Thursday, August 27, 2015

You Can Paint like a Master

artists tools and brushes
Photo: Kate Friesen

You Can Learn to Paint

by Susan Elliott

Learning to paint is not the daunting task you might imagine. For nearly fifteen years I told myself, daily, that someday I would take art lessons and learn to paint. I would walk by paintings in the museum and think to myself, "If I just had someone to teach me, I could be the next Great Master." But, for all the longing and wanting, I never did anything about it. I never signed up for classes, and I never picked up a pencil or brush.

About three years ago, I began studying art history, and through that study I began to learn about art concepts such as; dimension, perspective, and foreshortening. I began to have an understanding what it meant when someone referred to drapery on a subject, or the movement of a work.

It was then that I decided I could paint. It wasn't as hard as I thought, and the only thing that held me back at all was me. Once I learned that I could tell myself that I could do something, the art started pouring from my fingers and leaping onto the canvas.

To begin painting it is important to have the right tools. I recently found an artist's canvas pad, at Wal-Mart, which is perfect for practicing the art form. It is similar to a sketch pad and only costs around $5.00. This pad is perfect for beginning artists.

Before you purchase brushes, it is important to decide which medium you are going to use. I have painted both in acrylics, and oils. There are at least two major differences in the paints that will help you decide which option is best for you.

acrylic paints and brushes
Photo: Dave
Acrylic paints are much cheaper than oil paints. They can be purchased in tubes, or even in bottles in the craft section of the store. I have used some acrylic from the craft bottles, but generally I use the tubes. Oil paints, however are generally sold in small tubes, and can be very pricey.

Another thing acrylic painting offers is that the paint dries much faster than oils. If you are the type of painter that wants to produce a work in a fast manner, I call it sit-down-and-get-through, acrylics would be best. But, if you enjoy taking your time with the paint, oils may be the better option.

When acrylic paint is used on a brush, it is easy to use a little dish soap, a trick an art teacher once told me, and wash it off. When using oils, paint needs to be removed with a thinner, not soap and water. Because acrylic brushes can be cleaned with a little soap and water, there is no added expense of the thinner, or paint remover when using this medium.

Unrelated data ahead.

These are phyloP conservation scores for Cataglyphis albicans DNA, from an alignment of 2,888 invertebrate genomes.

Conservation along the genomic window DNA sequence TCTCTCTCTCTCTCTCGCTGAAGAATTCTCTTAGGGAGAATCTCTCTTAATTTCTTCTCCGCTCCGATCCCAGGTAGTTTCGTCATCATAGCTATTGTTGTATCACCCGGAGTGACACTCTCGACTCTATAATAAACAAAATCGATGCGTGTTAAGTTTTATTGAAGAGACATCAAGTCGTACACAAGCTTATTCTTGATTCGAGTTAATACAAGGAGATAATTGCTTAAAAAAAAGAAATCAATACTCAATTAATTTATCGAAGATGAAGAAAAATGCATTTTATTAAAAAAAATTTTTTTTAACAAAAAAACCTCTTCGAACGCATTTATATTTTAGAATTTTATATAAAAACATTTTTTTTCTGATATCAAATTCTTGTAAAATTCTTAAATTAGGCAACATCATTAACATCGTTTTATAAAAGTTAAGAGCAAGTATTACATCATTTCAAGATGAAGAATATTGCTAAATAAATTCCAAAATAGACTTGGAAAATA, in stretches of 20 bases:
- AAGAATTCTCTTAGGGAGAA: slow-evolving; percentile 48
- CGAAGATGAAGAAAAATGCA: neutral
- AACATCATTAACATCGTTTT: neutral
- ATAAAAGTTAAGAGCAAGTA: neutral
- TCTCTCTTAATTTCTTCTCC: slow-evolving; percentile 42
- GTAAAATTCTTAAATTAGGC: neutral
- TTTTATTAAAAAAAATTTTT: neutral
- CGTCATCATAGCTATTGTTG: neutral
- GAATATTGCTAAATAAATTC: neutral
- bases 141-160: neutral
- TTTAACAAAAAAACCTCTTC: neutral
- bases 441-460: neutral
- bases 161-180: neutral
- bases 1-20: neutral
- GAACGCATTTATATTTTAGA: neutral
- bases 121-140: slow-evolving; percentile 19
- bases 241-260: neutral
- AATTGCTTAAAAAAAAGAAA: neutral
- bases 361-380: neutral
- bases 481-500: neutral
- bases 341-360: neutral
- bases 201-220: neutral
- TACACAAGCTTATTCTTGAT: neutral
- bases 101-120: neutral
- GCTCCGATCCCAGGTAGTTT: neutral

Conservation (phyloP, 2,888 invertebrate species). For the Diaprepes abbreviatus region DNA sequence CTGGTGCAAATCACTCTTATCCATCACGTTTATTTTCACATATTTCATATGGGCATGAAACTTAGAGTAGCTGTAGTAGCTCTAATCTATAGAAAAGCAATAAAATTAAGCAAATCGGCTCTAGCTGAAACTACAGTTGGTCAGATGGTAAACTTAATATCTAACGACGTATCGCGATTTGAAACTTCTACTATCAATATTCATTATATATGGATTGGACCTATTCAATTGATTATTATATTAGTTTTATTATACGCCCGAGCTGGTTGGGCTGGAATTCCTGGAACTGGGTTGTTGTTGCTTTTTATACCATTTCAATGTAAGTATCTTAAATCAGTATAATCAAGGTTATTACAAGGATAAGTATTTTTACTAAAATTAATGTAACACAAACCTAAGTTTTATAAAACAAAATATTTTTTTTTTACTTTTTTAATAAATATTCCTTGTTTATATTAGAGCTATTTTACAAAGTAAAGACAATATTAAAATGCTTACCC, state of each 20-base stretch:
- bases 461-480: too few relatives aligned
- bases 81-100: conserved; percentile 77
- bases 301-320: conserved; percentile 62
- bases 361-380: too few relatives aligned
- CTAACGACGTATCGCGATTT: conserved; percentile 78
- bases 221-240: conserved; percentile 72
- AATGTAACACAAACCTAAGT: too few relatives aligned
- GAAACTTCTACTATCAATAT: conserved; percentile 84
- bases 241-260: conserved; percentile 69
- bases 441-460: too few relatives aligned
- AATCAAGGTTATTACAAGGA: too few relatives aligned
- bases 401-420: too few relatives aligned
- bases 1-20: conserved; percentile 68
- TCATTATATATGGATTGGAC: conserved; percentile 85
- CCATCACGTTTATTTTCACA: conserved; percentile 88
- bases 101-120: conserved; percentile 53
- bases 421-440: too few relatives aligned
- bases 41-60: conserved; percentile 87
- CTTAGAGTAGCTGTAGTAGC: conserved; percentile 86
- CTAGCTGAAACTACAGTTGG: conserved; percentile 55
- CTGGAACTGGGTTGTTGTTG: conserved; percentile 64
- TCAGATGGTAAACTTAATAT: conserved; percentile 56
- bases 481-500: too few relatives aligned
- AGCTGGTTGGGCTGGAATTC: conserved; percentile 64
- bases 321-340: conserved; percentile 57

Once you decide which medium, oils or acrylic, is best for you. It is then time to look at purchasing brushes. Buying brushes can be a daunting task, but don't be deceived by all the brand name brushes. When learning it is best to buy cheaper brushes, and move up to the more expensive brushes. I use acrylic brushes that are made from synthetic materials.

paint brushes and palette knife
Photo: AcrylicArtist
For oils, I generally use sable, or hogs hair brushes. If you can't tell which brush is which, while learning, just get a package of brushes from the craft store. But, do not use the plastic bristle brushes that usually come with children's watercolor sets!

Before sitting at your canvas, there are some necessary supplies to gather. You will need something to use for a palette, a paper or plastic plate, or piece of picture glass can be used. When I'm not painting at my easel, I also find some old news print to put under my canvas just incase I have an accident. Accidents are pretty frequent when learning to paint, so make sure you have on old clothes.

You will also need a container; I use an old jar - painting is great for recycling mayonnaise jars. If using acrylic paints as your medium, fill the jar about half-way full with water. For oils, fill the jar only about a third way with paint remover, or thinner. The thinner can be used for a while, so it is good to have a container with a lid. The water can be dumped after each use.

When learning to paint, it is good not to try to go "free" and paint from your imagination. That can be very discouraging! I try to find simple pictures on the internet. Google Images is a great way to find subjects, the more simple the better.

brushes and paint
Photo: George Hodan
Many people will draw the subject onto the canvas, using little detail. But, when I first started painting, I just started by separating my canvas into halves and painting the background and foreground of the piece. Now, I generally draw my subject before I paint. Either way is fine.

Remember when painting to always start by painting the objects furthest from you, or deeper into the painting. Work your way to the foreground. I generally like to paint the entire picture and then add more detail as I finish with the work. Also remember, when painting a nature scene, things in the distance may have a blue tint to them due to the atmosphere and distance.

While I am still new to painting, I have found with practice that the quality of my pieces have grown immensely. If you want to give painting a try just follow these simple steps, and soon you'll be painting like an old pro. Ultimately the best advice I can give is to love what you're doing and tell yourself you can do it!

Art Supplies


Do you have a painter hidden inside you?

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